Royal Air Force

Part of the debate – in the House of Commons at 7:57 pm on 2nd February 1984.

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Photo of Mr Clive Soley Mr Clive Soley , Hammersmith 7:57 pm, 2nd February 1984

I listened with care and interest to the Minister's opening speech which, by any standard, represented a competent and detailed survey of the needs and duties, present and future, of the Royal Air Force. But something was lacking—to an extent it has been lacking from a number of speeches by Conservative Members — and that was the political analysis underlying those needs and duties.

It was possible to deduce from the Minister's remarks what he considered to be the strategic and tactical tasks of the RAF. However, it was not easy to deduce the political underlying strategy—the tasks that the Government see the Royal Air Force having to fulfil in the changing relationships that are occurring between the nations of the world. That is where there is a major gap, and I shall deal with that.

It is almost as though Conservative Members were looking in detail at a number of advanced technological projects—going into them in detail and being even more expert than the experts—forgetting, to some extent at least, that their main role here is as politicians. They are not expected to be able to out-expert the expert. The problem is that the Government have taken a number of political decisions that have had all sorts of implications for the RAF and the other two services, and I shall deal with that aspect, too.

The Tory party's track record in terms of reading the intentions of other nation states is not good. It is the party which, to a large extent this century, has been responsible for getting this country involved in wars, whether it be the Falklands, Suez, the second world war or the many colonial wars in which we have been involved. The Conservatives have not been good at reading the signs. They have tended to underestimate the threat in the first instance, as happened in the Falklands, and then to overestimate it, so getting their reactions wrong, as my hon. Friends the Members for Linlithgow (Mr. Dalyell) and for Kingston upon Hull, North (Mr. McNamara) have shown.

I am reminded of Albert Einstein's forceful statement of the 1940s. Perhaps we should always bear it in mind when discussing defence matters. He said: The release of atom power has changed everything except our way of thinking. That is the major problem that underlies the Government's strategy on defence.

I said that I would elaborate what I meant about the political strategy not having been thought through. With regard to cruise, the Minister mentioned the importance of combating "stealth" technology by using infra-red techniques. Although I must study what he said more closely in Hansard tomorrow, I understood him to say that that is one way in which to deal with the proposed Russian development of a missile which is equivalent to the American cruise missile system which employs a considerable amount of stealth technology.

It is only a few months since the Government, especially the Secretary of State for Defence, the Prime Minister and their allies of the time, the Social Democrats, were saying that if the West went ahead with the deployment of cruise and Pershing, it would be only a matter of time before the Soviet Union came to the negotiating table to discuss a limitation on those types of arms. That has not happened. There is still time for that to happen, but the signs are that it will not. There are many good reasons for that. One is that the Russians, rightly, regard cruise as an especially dangerous threat. A second reason—extremely important in terms of the arms race that has developed between the East and the West—is that both super-powers are now trying to match each other on weapons systems. That is dangerous in terms of deterrence and the arms race as it tends to accelerate that race out of control.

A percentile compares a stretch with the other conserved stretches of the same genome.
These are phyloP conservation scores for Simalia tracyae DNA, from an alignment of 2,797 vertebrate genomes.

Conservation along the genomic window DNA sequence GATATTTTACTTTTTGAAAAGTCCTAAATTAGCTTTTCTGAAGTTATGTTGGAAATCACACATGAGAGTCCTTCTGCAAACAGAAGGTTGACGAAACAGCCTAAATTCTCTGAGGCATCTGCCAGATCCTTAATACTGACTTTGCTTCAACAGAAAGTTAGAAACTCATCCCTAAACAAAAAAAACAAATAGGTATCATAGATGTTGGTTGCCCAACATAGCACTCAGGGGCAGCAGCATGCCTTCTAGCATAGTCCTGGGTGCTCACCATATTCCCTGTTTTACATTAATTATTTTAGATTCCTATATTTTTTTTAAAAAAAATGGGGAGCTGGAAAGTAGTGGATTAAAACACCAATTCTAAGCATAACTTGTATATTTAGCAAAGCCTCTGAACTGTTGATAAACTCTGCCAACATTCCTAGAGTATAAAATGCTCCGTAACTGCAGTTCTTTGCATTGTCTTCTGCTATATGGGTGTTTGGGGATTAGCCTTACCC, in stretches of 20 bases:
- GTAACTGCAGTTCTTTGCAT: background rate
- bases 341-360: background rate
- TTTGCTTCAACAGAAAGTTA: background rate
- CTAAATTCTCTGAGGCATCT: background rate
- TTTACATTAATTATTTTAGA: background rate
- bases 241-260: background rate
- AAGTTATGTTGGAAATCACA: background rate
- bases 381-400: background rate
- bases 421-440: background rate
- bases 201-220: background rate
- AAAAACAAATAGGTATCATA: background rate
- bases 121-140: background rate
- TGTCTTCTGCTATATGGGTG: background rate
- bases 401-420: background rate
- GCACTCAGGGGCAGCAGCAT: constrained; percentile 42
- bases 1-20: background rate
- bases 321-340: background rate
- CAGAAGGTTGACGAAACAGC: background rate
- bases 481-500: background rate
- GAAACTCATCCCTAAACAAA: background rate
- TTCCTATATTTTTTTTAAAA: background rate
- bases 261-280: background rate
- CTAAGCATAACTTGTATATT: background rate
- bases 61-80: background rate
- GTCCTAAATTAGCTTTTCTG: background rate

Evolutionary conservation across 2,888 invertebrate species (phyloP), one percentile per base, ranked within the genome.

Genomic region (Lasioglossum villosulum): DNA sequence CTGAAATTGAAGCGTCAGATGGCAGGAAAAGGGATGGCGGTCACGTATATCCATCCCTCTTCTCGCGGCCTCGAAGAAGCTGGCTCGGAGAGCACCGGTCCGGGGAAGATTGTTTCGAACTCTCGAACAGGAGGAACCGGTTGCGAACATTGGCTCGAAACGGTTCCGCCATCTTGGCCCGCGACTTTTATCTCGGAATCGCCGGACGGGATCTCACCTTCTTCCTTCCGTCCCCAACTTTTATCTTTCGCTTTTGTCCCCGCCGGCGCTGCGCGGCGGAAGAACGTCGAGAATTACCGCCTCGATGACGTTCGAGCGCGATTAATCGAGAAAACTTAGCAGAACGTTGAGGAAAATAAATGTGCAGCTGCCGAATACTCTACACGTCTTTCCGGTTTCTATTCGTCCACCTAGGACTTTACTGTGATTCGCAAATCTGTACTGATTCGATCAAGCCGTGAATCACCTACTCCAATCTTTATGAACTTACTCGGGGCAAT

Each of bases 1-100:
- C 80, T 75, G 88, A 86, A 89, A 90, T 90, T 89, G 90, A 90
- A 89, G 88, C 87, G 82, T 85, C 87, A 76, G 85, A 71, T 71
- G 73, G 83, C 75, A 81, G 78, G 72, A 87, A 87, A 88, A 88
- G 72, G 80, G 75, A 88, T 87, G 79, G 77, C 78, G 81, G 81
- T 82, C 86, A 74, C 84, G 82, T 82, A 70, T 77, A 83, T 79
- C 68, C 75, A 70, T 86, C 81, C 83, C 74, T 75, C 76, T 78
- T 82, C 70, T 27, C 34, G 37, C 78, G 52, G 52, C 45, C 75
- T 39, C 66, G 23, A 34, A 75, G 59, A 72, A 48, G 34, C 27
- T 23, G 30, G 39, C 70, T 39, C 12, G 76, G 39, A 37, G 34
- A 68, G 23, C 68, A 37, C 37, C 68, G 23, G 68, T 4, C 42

The implication is that the Government now accept that the Russians will deploy their own type of cruise missile which is of a similar technological standard to the United States' missile system. That immediately poses another problem for the Minister, as the Royal Air Force now has the added duty of identifying in advance cruise missiles which are directed at Britain and which employ the advanced technology which is used in the United States' system. That threat was not supposed to occur because the Government believed that, by deploying cruise and Pershing, they would dissuade the Soviet Union from taking such action by persuading it to come to the negotiating table. That did not work. It was a failure of the Government's political thinking that led them into that trap.

It is important to note that the threat will reach its peak at roughly the same time as Britain is picking up the bill for Trident. It has been said that Trident will cost £10 billion. By the time that we pick up the bill, especially in view of the strength of the dollar, I suspect that the cost will be considerably higher. That implies an enormous squeeze on the rest of the defence forces. Indeed, the hon. Member for Ruislip-Northwood (Mr. Wilkinson) said just that. That is one example of how the Government have got their political strategy wrong.